"I saw this really 'la-di-da' lass in town today. She was on one of those 'ordinaires' things. I'd love to have a go on one, it'd be quicker than walking anyway. Mam reckons shanks' pony is best (I wish she'd just say walking!). Still, I can't complain, Dad promised us a trip to Scarborough on the train, I can't wait, but I'm a bit scared about the train though. I don't want my head to explode!"
The Victorian era was an exciting time for transport changes. The canals had been in use for about 100 years and now had been overtaken by a new form of transport - the train!
Trains had a huge effect. They could carry more people, over longer distances in a shorter amount of time, and they were cheap enough for the poorer people to afford.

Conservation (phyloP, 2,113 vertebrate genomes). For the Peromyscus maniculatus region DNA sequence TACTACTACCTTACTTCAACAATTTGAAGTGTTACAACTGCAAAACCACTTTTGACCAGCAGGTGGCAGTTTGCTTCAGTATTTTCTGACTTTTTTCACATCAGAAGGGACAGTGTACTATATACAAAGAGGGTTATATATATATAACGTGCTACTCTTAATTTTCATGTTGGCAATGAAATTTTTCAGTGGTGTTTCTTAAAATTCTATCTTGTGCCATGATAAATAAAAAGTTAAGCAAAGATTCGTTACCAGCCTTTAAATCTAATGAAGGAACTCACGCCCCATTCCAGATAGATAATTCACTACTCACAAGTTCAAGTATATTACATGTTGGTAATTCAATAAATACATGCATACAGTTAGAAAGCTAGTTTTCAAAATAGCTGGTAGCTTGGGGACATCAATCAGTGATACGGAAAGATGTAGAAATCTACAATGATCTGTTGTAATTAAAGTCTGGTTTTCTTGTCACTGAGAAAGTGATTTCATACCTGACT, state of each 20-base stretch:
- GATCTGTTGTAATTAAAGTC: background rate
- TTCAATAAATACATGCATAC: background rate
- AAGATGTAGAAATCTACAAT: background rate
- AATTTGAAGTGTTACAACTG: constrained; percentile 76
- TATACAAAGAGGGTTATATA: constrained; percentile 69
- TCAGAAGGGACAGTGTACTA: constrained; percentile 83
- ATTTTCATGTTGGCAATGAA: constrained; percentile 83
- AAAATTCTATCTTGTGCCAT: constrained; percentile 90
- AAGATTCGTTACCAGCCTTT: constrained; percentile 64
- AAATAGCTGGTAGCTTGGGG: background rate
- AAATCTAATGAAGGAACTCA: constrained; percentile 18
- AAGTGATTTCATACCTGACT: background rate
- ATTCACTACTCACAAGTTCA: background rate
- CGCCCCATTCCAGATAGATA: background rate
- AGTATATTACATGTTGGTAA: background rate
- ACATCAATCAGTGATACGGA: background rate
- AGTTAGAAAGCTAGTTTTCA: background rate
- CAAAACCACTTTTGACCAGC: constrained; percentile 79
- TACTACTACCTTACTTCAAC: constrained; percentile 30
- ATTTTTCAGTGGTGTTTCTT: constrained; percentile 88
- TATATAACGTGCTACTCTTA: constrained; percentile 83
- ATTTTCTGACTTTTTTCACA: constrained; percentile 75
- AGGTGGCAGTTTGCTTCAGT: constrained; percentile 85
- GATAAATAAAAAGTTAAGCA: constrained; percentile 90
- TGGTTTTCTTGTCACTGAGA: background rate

Horses and carts or carriages were still the most common form of transport for people to use, but nearer the end of Victoria's reign the steam tram and motor car were beginning to make an appearance. Trams had been used for a while, but had been pulled by horses and not powered by steam. Travel over water was becoming easier too, with cheap boat travel to Ireland by steam boat.
This may not seem so exciting today, but only 100 years earlier the fastest speeds people could reach depended on how fast their horse could run; now they could go up to 30 miles per hour and it was believed that your head really could explode!
Travel changes had an effect on where people worked, what they ate and even how they spoke, but were all the changes good?
What do people think about this topic today?